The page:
William Ellsworth “Dummy Hoy, born on May 23, 1862 in Houcktown, Ohio, was an accomplished Major League Baseball center fielder. Hoy was deaf from the age of three onwards, eventually graduating as class valedictorian the Ohio State School for the Deaf. Hoy opened a shore repair store in his hometown, playing baseball on the weekends until earning a professional contract in 1886 for a team in Oshkosh, Wisconsin. Notably, Hoy is the most accomplished deaf played in MLB history, proudly bearing his nickname “Dummy,” going as far as to correct people who called him “William.” Though disputed, some credit Hoy with the development of hand signals used by umpires to this day. Hoy’s legacy endures through the William “Dummy” Hoy Baseball Field at Gallaudet University, and his life has been the subject of several documentaries. Hoy died on December 15, 1961 and his ashes were scattered at Lytle Park in Cincinnati.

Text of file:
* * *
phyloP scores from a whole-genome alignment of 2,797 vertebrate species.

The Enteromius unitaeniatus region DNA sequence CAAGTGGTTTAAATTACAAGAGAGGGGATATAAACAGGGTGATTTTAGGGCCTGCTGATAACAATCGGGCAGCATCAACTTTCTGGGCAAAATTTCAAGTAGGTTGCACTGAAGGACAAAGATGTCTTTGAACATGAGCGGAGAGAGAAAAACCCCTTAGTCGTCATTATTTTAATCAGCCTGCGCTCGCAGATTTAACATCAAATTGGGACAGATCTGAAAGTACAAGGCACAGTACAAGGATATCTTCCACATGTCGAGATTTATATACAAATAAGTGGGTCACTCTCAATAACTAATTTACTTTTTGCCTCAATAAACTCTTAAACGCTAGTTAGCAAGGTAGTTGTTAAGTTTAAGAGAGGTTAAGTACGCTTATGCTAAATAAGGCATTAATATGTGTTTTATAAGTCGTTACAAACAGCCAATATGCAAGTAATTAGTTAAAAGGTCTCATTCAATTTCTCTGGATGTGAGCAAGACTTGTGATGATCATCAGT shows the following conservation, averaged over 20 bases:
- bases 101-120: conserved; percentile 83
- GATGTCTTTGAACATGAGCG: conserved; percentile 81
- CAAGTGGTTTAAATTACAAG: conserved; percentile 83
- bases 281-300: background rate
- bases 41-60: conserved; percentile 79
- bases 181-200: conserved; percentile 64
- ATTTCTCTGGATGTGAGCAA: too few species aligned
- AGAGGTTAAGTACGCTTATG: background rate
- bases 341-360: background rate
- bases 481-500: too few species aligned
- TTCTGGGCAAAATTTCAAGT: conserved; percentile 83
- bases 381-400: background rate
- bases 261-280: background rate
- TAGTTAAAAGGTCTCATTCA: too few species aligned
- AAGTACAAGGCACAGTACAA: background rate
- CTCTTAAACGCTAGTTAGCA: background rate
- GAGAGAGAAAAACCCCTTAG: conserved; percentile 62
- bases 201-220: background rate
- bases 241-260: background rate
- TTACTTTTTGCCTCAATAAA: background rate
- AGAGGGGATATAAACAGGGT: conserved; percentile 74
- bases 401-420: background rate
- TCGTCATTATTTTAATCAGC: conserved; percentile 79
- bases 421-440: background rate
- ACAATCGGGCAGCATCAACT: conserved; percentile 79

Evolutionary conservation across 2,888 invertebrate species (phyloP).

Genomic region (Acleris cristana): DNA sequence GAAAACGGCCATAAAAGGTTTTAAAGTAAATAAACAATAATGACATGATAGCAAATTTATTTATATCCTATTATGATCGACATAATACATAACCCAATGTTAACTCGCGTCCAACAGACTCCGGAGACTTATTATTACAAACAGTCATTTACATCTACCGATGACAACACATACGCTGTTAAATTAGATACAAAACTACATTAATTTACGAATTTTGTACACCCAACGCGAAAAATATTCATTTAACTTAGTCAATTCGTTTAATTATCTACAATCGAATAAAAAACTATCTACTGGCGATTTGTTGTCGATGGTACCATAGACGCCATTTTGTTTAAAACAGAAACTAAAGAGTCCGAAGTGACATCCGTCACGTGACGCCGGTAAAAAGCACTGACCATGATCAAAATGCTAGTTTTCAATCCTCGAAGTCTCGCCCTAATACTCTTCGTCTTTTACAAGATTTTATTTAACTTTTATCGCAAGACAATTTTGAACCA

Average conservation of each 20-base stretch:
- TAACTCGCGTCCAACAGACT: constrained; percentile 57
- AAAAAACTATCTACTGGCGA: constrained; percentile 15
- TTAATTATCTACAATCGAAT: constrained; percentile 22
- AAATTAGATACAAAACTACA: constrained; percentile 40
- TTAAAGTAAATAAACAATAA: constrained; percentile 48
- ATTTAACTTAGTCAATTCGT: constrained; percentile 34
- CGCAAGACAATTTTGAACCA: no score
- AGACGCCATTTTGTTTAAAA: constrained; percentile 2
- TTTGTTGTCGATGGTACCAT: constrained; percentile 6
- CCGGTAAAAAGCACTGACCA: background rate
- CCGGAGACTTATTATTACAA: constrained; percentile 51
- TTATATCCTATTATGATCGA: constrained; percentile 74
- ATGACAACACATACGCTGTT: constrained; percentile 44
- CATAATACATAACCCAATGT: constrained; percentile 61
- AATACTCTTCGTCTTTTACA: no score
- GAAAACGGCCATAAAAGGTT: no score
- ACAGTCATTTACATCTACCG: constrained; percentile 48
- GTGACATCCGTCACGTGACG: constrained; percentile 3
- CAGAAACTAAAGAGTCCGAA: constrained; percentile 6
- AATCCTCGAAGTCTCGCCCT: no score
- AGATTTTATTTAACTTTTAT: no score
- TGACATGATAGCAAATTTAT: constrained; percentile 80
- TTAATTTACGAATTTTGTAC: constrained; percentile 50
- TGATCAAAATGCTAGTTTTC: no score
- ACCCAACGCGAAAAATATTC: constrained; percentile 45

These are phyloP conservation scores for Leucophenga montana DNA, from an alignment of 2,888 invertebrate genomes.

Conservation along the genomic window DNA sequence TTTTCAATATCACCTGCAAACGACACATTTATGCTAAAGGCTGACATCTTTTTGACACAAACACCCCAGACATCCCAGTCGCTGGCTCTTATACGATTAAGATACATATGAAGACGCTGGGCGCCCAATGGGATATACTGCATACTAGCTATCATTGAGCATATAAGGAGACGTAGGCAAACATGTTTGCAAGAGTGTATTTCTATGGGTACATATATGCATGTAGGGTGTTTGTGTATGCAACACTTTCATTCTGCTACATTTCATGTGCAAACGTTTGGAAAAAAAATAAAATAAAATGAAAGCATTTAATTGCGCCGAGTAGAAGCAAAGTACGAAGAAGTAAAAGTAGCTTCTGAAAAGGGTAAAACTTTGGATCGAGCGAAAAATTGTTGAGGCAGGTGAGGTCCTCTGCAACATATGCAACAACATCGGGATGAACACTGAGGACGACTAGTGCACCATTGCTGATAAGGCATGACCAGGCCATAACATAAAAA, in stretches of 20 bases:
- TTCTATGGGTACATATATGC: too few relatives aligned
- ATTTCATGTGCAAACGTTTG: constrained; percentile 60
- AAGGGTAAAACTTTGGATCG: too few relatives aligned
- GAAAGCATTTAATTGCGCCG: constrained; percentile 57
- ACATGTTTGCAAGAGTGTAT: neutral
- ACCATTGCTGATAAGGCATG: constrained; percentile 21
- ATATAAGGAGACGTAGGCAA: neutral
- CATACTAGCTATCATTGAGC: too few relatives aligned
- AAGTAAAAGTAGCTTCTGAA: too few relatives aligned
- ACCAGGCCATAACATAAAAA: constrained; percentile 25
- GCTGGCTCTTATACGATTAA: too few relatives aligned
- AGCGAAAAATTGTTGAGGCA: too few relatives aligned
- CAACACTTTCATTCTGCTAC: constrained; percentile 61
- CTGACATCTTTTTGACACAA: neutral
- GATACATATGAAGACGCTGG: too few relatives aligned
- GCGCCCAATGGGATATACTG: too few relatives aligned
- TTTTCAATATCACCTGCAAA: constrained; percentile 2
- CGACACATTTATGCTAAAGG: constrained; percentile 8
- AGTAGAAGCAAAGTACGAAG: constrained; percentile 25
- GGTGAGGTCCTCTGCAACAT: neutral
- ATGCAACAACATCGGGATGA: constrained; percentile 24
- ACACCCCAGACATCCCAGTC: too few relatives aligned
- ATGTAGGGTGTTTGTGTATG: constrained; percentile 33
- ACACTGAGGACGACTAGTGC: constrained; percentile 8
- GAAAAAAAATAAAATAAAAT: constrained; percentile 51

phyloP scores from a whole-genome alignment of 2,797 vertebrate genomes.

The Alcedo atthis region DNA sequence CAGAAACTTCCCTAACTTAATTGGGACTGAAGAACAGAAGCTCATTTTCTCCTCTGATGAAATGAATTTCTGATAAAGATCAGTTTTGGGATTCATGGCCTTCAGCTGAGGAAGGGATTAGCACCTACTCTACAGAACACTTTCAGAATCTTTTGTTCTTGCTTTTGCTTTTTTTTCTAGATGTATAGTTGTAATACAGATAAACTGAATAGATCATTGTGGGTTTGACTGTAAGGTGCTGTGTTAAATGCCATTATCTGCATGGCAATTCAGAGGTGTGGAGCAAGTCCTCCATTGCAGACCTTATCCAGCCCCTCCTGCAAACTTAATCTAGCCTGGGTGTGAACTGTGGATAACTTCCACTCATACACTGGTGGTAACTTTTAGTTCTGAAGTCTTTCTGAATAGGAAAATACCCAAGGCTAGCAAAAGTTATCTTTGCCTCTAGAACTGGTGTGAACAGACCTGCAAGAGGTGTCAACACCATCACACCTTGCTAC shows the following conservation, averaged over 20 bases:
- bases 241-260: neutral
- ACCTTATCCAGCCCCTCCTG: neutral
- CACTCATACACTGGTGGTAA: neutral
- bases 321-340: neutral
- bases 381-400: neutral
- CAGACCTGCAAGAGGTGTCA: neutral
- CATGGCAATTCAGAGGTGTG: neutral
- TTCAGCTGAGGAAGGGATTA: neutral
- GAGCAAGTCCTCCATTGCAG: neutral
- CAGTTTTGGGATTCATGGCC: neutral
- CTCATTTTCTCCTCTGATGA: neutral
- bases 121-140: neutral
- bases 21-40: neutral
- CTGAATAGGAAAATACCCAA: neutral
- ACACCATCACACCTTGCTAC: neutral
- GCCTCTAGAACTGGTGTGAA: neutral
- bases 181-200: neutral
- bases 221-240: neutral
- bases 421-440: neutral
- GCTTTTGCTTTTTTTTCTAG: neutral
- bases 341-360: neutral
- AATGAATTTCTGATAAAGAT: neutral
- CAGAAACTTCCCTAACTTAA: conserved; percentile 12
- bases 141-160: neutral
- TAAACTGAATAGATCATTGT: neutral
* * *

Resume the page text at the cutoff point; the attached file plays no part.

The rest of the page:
William “Dummy” Hoy was made a Great Ohioan in 2019.